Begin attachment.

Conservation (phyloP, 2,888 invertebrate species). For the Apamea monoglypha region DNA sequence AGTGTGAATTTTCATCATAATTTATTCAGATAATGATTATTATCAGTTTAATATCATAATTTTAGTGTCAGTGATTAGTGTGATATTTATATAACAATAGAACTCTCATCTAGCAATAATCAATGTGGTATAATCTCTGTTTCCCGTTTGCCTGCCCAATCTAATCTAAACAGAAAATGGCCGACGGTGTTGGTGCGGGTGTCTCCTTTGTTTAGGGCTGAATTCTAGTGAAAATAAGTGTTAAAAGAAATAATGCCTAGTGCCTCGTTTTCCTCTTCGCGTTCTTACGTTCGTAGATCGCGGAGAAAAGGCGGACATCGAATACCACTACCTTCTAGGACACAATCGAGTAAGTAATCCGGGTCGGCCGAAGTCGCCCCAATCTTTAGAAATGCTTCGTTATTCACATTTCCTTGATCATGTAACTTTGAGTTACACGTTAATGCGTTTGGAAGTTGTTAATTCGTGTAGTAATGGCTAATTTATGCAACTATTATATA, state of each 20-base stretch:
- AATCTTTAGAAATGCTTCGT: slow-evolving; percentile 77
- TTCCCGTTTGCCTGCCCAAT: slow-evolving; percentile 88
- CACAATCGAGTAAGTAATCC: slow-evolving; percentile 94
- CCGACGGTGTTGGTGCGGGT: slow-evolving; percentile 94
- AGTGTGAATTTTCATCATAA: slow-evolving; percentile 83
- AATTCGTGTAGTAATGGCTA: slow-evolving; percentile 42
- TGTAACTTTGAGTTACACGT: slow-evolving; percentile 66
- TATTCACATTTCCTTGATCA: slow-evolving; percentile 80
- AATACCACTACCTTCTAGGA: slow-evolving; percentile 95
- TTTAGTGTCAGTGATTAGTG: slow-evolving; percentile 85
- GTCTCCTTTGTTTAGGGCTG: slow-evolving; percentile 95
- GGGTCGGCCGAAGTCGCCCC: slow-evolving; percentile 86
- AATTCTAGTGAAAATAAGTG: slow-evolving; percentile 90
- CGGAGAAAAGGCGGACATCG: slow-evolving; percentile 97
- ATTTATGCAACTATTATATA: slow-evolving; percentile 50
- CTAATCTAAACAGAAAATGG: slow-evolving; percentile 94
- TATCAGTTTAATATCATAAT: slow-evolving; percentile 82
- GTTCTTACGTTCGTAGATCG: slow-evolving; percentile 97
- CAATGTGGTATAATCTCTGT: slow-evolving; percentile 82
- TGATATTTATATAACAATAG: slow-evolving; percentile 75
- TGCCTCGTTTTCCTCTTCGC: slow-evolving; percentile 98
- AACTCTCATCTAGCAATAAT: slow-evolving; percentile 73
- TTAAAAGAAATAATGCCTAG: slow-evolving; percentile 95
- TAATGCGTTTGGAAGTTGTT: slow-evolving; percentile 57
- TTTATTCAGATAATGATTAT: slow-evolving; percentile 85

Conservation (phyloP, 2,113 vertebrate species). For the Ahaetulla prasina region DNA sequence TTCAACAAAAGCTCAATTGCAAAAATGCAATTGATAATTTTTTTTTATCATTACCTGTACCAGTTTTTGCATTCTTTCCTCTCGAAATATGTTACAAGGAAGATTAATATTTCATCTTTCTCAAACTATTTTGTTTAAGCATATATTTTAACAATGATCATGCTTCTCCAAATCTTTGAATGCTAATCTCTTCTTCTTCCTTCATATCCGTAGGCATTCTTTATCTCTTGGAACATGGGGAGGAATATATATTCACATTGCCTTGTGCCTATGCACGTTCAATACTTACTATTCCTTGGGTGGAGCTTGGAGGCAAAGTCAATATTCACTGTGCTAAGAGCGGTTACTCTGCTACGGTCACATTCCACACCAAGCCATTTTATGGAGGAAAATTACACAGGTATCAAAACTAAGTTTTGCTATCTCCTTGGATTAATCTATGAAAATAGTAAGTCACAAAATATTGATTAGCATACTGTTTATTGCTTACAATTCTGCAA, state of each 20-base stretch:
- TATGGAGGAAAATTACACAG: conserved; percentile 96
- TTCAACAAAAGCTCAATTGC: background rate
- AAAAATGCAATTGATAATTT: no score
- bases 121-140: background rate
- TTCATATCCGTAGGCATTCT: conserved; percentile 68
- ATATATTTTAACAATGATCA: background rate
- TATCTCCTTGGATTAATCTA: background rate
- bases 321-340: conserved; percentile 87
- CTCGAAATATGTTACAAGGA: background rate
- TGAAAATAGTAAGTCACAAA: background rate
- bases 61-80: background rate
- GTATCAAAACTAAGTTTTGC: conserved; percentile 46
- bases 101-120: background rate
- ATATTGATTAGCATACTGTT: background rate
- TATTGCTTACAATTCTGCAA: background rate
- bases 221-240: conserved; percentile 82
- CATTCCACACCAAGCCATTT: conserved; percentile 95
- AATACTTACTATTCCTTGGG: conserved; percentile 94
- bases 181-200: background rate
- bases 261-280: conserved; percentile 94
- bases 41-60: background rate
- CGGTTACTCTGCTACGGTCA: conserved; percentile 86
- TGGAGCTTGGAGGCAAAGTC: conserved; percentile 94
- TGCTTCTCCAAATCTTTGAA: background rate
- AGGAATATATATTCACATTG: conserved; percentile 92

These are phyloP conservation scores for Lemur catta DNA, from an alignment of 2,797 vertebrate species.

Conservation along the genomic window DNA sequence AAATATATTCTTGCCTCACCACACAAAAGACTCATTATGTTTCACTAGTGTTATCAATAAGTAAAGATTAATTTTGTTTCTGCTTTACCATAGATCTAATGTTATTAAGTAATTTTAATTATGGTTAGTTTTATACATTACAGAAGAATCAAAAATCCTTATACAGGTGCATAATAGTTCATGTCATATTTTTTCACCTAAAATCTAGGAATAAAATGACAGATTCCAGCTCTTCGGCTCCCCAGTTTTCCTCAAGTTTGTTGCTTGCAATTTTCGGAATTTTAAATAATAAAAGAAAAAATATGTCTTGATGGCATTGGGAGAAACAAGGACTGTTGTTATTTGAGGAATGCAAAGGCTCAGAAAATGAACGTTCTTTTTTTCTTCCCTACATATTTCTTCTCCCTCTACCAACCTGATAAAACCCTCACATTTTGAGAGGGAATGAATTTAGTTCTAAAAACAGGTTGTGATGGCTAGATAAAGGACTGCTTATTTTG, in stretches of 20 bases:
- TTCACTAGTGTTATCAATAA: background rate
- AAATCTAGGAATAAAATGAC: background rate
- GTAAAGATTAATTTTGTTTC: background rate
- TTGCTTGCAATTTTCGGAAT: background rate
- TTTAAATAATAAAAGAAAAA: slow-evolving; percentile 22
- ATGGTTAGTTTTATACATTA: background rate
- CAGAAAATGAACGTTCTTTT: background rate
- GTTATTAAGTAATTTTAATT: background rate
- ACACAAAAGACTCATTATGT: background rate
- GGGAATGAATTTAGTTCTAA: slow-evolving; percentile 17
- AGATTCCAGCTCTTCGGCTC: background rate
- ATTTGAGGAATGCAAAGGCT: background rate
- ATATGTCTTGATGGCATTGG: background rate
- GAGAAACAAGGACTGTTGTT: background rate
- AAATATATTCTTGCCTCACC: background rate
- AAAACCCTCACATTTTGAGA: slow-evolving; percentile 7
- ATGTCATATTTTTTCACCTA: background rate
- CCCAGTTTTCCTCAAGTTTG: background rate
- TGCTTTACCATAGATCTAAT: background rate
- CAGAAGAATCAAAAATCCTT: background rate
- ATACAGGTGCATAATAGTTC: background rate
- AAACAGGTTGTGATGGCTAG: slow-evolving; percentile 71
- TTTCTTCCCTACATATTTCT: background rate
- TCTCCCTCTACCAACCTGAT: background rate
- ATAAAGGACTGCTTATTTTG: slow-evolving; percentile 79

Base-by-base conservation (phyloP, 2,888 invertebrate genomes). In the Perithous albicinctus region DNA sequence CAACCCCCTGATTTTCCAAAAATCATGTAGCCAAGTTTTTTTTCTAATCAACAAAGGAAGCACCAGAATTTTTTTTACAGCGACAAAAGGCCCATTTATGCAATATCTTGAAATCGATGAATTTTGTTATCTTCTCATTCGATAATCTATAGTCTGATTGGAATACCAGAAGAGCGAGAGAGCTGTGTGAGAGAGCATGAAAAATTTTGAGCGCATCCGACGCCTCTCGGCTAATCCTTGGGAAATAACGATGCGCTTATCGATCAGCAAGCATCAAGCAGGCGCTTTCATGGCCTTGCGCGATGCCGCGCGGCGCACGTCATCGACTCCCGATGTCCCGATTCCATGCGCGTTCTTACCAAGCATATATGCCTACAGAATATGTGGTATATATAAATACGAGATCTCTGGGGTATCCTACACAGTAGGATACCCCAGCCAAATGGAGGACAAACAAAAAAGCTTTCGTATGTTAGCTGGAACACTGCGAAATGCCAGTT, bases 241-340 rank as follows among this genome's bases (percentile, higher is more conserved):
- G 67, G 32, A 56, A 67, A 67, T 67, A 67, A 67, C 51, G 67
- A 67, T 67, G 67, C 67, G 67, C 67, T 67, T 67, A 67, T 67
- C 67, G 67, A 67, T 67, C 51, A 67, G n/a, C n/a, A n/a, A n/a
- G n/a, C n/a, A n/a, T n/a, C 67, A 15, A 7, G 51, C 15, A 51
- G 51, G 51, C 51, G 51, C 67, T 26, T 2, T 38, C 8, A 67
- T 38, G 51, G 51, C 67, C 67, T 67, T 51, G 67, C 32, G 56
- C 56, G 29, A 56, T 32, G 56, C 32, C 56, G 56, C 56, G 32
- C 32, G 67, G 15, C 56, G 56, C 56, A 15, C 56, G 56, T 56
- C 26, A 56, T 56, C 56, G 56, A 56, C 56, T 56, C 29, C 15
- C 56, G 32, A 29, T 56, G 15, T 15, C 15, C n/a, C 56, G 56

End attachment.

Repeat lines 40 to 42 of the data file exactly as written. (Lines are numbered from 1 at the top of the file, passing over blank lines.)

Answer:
- bases 101-120: background rate
- ATATTGATTAGCATACTGTT: background rate
- TATTGCTTACAATTCTGCAA: background rate